Dental Bone Grafts in Boston

The term “bone graft” may sound a little frightening. At Dental Partners of Boston, our goal is to equip you with knowledge and reassure you that when you are in our highly experienced hands, there's a lot less to worry about. When understood, in its proper context, dental bone grafting is an excellent tool that allows dental specialists to perform amazing restorative and cosmetic procedures that can leave your mouth healthier and looking more aesthetically pleasing.

A gif of a before and after of a bone graft in a patient
An ever evolving variety of bone-building techniques are used to restore bone. Dental Partners of Boston's dental experts can help you improve your smile!

What Are Dental Bone Grafts?

If left long enough, gum disease can damage the jawbone surrounding the teeth. This often leaves a depression in the bone. Having a tooth pulled can also cause a similar effect. In many situations, we are now able to grow bone where degradation has occurred around our teeth. We fix this with a bone graft. There are many types of different bone grafts, which we will explain below.

The exact process may vary depending on your specific situation, however, usually we will first lift the gums and thoroughly clean the tooth's roots below. After this step, we will prepare the site and insert the new graft material into the prepared site. Many grafting materials are available. Today, there are new biologically active gels and growth factors that can be added to the graft to help stimulate and enhance new bone growth more effectively.

There Are Many Different Kinds Of Dental Bone Grafts

An ever evolving variety of bone-building techniques are used to restore bone depending on the location and the severity of the bone loss. Bone grafting is highly effective when done by an experienced professional and often, a very simple bone graft is all that is required; however, it is important to understand the various options available. Grafting methods may include:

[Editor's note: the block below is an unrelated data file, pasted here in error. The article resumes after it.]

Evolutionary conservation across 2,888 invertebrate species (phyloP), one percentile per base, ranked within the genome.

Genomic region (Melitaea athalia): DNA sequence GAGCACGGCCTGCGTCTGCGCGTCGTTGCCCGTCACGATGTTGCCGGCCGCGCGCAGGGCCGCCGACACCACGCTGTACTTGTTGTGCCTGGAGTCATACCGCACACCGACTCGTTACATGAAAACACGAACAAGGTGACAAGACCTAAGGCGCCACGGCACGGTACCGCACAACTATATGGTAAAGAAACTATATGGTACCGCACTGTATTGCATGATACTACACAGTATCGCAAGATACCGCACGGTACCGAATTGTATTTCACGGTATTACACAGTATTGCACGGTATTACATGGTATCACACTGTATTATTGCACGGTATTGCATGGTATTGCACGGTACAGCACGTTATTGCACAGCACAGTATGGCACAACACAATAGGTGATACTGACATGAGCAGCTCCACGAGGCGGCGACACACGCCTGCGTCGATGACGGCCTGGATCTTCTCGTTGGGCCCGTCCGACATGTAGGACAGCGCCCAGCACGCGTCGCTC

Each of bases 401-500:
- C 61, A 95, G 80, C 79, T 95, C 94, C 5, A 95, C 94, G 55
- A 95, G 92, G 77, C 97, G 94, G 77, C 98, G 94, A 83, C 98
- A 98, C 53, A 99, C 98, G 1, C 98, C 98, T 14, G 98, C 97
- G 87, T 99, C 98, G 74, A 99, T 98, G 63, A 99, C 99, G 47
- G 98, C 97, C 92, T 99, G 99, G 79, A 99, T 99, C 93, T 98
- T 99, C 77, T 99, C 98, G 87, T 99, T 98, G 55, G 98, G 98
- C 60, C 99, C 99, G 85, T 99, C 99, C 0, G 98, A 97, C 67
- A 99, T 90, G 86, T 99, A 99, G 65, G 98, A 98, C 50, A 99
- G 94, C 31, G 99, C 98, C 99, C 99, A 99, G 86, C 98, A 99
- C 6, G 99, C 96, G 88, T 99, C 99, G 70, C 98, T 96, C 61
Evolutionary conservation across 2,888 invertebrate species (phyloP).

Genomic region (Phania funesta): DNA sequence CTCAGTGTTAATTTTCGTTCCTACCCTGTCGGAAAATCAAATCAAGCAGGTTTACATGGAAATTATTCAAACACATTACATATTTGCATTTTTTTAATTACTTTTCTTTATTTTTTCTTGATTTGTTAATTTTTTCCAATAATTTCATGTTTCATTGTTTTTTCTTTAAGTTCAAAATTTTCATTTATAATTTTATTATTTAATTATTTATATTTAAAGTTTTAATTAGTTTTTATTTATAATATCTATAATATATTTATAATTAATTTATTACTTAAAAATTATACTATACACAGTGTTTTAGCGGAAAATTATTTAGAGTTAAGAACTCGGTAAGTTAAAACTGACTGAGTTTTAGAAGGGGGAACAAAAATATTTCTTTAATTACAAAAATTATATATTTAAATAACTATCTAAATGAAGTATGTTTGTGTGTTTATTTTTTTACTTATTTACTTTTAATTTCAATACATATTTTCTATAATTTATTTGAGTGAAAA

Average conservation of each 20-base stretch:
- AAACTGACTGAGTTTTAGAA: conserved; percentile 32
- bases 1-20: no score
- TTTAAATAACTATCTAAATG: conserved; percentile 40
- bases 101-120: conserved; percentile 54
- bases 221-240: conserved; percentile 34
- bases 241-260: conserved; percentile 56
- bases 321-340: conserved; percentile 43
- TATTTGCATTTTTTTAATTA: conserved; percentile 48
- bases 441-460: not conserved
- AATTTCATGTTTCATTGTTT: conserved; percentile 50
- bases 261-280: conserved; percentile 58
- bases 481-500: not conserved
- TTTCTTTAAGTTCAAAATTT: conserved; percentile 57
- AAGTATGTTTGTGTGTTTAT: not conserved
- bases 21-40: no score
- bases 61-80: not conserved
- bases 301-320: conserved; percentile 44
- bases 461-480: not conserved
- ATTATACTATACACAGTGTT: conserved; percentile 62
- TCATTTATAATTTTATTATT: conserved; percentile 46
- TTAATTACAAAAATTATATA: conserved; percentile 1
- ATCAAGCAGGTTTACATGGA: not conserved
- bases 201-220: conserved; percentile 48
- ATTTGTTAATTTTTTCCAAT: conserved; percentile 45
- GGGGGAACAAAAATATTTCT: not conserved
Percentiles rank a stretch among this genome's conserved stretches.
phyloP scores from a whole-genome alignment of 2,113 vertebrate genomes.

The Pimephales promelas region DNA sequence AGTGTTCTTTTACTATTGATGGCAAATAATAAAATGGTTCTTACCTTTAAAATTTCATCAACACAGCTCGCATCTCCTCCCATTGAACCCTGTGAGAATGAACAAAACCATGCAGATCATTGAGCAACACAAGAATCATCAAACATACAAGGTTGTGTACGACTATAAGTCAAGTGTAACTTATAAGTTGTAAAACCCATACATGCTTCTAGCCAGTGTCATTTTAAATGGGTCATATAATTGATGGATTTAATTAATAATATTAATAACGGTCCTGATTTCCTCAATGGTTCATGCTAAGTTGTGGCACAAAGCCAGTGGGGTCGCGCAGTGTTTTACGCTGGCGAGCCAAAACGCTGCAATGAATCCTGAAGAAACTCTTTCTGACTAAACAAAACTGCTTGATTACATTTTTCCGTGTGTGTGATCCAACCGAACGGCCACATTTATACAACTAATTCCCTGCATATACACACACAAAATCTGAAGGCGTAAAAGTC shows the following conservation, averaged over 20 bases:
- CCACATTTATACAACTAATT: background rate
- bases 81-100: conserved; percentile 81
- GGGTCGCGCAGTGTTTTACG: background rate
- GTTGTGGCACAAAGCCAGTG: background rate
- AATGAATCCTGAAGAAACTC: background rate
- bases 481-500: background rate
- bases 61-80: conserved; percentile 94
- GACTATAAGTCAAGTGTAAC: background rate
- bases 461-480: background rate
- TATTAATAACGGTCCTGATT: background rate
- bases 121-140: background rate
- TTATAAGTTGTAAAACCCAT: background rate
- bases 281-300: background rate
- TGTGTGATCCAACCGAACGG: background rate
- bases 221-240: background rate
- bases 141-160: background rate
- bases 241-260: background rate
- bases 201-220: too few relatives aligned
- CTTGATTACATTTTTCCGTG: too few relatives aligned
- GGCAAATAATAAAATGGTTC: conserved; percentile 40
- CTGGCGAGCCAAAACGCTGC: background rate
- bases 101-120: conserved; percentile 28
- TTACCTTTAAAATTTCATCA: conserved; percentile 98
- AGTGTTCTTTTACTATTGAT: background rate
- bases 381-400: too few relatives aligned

• Particulate grafts
  • Block grafts
  • Sinus lift procedures

Bone Grafts In Preparation For Dental Implants

One of the more unknown side effects of tooth extraction is that the bone almost immediately begins to shrink where it once supported a tooth. For example, after an extraction is performed in the top jaw bone, a shrinking of 25% can occur within the first 3 months. Modern best practices for a tooth extraction, when an implant is later desired, is to place a graft in the cavity to reduce this shrinkage. A graft can minimize shrinkage from 25% to 8% and help preserve bone so that a dental implant can be placed. When significant bone loss has occurred due to tooth extraction, patients may be unable to receive dental implants unless the existing bone can be fortified and built up.

Small Grafts

When a tooth is lost, there are a few ways to ensure that you don't suffer excessive bone loss. When possible, one of our dentists will work with you to determine what options you have. Ideally, a small graft will be placed within the empty socket to ensure minimal shrinkage. Demineralized bone granules, similar in appearance to sand, will be packed into the socket. A protective collagen membrane coats the granules and the socket will usually be closed up by stitching the gums together, sealing the granules in. In addition to being a simple procedure, your recovery time is generally no shorter than any other bone graft procedure.

It will take several weeks, but your body will integrate the granules into your jaws bone structure, maintaining optimal shape until a permanent solution can be reached. If you are able to replace the missing tooth with a dental implant, the bone level will remain indefinitely. When replacing the missing tooth with the granule bridge, some of the bone levels will be lost over time.

Medium Grafts